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Acad Psychiatry. 2006 Nov-Dec;30(6):480-90.

Visualizing the future: technology competency development in clinical medicine, and implications for medical education.

Author information

1
Department of Internal Medicine, University of California, Davis, Sacramento, California, USA. malathi@ucdavis.edu

Abstract

OBJECTIVE:

In this article, the authors ask three questions. First, what will physicians need to know in order to be effective in the future? Second, what role will technology play in achieving that high level of effectiveness? Third, what specific skill sets will physicians need to master in order to become effective?

METHOD:

Through three case vignettes describing past, present, and potential future medical practices, the authors identify trends in major medical, technological and cultural shifts that will shape medical education and practice.

RESULTS:

From these cases, the authors generate a series of technology-related competencies and skill sets that physicians will need to remain leaders in the delivery of medical care. Physicians will choose how they will be end-users of technology, technology developers, and/or the interface between users and developers. These choices will guide the types of skills each physician will need to acquire. Finally, the authors explore the implications of these trends for medical educators, including the competencies that will be required of educators as they develop the medical curriculum.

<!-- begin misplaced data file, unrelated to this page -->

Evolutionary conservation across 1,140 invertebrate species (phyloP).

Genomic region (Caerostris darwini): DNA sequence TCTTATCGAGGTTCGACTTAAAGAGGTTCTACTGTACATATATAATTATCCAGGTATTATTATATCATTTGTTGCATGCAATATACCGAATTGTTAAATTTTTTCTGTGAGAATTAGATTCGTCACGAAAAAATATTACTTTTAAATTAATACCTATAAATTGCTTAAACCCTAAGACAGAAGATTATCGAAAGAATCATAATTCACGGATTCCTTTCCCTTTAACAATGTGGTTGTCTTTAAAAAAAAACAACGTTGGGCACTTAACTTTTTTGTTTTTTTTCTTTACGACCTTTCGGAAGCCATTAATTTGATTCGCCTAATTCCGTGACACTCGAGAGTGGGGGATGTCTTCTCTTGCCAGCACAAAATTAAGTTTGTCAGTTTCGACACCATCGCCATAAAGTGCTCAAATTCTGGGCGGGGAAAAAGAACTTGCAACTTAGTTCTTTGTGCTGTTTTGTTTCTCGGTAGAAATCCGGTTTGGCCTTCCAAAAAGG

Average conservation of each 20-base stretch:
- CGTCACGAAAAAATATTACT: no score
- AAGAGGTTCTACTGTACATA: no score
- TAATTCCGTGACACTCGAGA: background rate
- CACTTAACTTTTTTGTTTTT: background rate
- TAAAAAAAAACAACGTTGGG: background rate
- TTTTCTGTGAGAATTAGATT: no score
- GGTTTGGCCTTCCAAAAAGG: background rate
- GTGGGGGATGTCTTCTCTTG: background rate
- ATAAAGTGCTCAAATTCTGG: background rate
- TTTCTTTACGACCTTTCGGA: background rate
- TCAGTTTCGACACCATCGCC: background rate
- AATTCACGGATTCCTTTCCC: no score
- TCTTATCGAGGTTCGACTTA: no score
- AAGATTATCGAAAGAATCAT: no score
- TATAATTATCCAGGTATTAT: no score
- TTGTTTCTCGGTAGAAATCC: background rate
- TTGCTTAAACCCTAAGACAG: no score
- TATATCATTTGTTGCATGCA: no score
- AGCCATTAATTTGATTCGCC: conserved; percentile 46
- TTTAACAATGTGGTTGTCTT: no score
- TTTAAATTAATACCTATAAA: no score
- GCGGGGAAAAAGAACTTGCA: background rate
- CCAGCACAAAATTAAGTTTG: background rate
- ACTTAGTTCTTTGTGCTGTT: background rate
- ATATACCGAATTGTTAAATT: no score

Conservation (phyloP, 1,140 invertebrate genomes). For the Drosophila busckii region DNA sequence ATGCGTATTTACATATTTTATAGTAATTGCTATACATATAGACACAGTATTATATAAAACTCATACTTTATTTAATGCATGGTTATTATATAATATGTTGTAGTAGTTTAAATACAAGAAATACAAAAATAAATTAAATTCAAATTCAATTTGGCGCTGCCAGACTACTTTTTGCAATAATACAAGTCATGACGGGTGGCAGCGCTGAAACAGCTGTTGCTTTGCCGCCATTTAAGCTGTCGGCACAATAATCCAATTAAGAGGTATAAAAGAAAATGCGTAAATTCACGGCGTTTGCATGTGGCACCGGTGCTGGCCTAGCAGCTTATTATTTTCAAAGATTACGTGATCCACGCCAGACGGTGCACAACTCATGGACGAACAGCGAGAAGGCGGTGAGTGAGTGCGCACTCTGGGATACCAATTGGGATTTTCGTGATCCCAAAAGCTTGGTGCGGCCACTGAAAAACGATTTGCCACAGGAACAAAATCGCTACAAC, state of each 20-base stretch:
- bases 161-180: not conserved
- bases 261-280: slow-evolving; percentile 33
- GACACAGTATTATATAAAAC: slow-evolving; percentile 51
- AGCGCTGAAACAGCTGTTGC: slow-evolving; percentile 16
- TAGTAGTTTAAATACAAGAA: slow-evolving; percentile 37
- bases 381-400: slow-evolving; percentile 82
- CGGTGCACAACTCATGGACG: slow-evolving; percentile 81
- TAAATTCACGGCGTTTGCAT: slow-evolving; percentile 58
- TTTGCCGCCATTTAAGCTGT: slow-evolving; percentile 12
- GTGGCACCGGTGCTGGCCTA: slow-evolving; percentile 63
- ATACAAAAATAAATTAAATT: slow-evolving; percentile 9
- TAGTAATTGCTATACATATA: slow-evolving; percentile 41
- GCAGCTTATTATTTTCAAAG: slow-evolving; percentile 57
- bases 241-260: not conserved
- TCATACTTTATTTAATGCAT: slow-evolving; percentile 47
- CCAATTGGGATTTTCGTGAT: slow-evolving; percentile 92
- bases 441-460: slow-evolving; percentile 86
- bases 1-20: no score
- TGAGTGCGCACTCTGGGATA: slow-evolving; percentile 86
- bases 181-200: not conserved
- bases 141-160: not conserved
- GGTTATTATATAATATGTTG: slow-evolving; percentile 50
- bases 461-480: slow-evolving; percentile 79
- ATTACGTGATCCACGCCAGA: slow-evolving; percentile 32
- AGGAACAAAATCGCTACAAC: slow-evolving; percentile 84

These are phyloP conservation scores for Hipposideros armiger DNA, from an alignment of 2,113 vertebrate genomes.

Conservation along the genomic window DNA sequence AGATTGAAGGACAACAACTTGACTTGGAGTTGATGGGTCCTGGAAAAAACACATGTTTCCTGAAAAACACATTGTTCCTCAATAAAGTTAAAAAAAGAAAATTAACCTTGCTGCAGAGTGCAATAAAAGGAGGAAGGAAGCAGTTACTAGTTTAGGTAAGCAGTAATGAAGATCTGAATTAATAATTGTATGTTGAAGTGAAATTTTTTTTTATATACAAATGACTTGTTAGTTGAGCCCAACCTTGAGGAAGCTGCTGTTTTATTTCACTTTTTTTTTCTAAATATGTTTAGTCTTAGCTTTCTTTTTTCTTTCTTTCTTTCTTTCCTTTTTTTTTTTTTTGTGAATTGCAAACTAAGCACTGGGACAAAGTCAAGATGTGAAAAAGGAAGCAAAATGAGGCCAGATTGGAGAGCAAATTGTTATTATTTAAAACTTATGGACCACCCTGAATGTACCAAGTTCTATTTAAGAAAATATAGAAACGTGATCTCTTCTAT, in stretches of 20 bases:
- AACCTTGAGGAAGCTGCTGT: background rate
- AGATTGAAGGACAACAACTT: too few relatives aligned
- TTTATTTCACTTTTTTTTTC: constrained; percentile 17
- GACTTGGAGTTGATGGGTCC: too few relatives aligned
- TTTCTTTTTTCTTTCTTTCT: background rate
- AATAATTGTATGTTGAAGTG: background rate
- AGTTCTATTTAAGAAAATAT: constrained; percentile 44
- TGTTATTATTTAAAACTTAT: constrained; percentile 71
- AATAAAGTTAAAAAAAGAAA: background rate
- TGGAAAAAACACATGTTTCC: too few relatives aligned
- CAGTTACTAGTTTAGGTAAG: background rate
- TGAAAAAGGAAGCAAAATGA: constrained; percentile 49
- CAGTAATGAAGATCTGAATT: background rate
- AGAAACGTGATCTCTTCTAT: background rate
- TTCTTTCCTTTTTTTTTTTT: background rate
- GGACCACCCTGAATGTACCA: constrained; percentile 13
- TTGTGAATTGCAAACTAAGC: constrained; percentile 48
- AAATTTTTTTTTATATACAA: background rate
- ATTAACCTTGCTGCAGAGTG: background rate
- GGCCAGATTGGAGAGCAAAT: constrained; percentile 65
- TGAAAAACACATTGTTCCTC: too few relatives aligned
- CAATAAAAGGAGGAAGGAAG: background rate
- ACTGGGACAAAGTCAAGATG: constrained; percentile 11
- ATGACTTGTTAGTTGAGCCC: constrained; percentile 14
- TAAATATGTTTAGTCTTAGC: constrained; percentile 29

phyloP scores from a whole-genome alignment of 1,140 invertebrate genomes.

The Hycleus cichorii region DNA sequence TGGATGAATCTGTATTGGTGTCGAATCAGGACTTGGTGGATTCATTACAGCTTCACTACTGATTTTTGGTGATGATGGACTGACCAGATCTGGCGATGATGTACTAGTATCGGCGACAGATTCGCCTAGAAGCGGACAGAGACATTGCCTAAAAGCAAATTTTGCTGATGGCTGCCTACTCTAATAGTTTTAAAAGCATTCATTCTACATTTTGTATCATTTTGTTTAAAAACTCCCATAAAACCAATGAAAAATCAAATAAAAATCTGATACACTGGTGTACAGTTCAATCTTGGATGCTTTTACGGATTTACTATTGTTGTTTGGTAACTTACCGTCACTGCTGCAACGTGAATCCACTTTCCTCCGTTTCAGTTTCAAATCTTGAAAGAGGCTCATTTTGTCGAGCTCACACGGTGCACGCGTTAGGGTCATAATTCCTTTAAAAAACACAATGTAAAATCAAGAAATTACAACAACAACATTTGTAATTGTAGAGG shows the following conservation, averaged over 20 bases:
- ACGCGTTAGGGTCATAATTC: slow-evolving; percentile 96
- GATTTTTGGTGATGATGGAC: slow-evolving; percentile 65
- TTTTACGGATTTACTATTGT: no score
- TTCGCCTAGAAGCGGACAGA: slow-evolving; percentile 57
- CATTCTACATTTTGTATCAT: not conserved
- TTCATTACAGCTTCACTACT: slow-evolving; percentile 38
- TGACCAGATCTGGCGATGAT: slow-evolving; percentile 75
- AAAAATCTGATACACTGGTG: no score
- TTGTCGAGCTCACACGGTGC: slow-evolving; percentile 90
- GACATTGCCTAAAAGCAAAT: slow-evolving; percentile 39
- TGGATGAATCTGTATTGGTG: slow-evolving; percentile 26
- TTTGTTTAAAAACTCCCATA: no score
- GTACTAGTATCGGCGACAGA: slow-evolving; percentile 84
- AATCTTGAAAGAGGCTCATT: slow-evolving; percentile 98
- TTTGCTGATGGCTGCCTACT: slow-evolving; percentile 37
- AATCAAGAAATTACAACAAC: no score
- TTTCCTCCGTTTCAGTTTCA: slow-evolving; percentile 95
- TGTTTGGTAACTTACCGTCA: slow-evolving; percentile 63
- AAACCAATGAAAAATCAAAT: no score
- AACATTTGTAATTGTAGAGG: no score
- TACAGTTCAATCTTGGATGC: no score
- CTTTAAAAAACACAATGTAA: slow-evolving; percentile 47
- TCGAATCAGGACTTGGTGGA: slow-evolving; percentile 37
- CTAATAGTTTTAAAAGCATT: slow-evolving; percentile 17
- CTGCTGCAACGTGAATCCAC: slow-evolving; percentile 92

CONCLUSIONS:

Examining historical and social trends, including how users adopt current and emerging technologies, allows us to anticipate changes in the practice of medicine. By considering market pressures, global trends and emerging technologies, medical educators and practicing physicians may prepare themselves for the changes likely to occur in the medical curriculum and in the marketplace.

PMID:
17139019
DOI:
10.1176/appi.ap.30.6.480
[Indexed for MEDLINE]
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